Case Law Interpreting Florida Statute § 627.70132 Indicates that Supplemental Claims and Reopened Claims do not “Relate Back” to the Initially Reported Claim

As noted above, AOB companies have been seeking to have their claims for damages relate back to the original reporting of the loss or damage because it is related to the same hurricane or windstorm as the original claim made by the insured. However, this completely ignores the specific language of the statute, which specifically provides: “For purposes of this section, the term ‘supplemental claim’ or ‘reopened claim’ means any additional claim for recovery from the insurer for losses from the same hurricane or windstorm which the insurer has previously adjusted pursuant to the initial claim.” See Fla. Stat. § 627.70132 (2011).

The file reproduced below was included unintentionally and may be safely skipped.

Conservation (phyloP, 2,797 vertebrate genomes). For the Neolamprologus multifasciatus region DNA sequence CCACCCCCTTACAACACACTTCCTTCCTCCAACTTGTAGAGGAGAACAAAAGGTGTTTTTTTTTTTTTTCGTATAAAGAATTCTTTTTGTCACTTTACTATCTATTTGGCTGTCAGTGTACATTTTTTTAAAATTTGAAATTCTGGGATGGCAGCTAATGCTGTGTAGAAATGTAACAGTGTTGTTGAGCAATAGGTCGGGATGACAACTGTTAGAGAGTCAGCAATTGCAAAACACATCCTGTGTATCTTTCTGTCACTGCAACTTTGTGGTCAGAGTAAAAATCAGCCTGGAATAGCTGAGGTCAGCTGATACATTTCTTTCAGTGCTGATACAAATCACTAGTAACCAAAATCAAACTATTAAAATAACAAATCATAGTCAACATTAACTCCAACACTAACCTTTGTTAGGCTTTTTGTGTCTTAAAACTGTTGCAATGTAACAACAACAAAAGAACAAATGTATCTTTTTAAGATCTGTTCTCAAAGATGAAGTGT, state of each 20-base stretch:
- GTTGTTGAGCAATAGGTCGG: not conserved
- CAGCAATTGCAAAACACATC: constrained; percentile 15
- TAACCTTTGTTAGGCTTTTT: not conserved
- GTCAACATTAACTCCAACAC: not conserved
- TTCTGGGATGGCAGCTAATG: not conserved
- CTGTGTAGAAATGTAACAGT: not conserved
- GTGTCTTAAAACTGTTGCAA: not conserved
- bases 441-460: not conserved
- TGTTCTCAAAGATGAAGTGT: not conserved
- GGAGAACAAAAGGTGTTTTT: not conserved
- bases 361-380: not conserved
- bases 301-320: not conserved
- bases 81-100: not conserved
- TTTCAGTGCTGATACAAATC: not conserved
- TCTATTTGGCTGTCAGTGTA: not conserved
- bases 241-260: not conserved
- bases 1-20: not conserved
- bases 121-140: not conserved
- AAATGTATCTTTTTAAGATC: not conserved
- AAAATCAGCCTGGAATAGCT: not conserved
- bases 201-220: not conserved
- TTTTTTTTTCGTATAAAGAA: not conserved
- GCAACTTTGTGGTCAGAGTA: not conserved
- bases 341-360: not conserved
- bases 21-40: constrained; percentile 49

The statute is clear on its face that “supplemental claims” and “reopened claims” are different and distinct from an initial claim, and must themselves be reported timely. See Koile v. State, 934 So. 2d 1226, 1230-1 (Fla. 2006) (“When the statute is clear and unambiguous, courts will not look behind the statute’s plain language for legislative intent or resort to rules of statutory construction to ascertain intent. . . . In such instance, the statute’s plain and ordinary meaning must control, unless this leads to an unreasonable result or a result clearly contrary to legislative intent.” (internal citations omitted)). If the Legislature had intended for the reporting of any claim arising out of the same incident, they would not have specified that “[a] claim, supplemental claim, or reopened claim under an insurance policy . . . for loss or damage caused by the peril of windstorm or hurricane is barred unless notice of the claim, supplemental claim, or reopened claim was given to the insurer in accordance with the terms of the policy within 3 years after the hurricane first made landfall or the windstorm caused the covered damage.”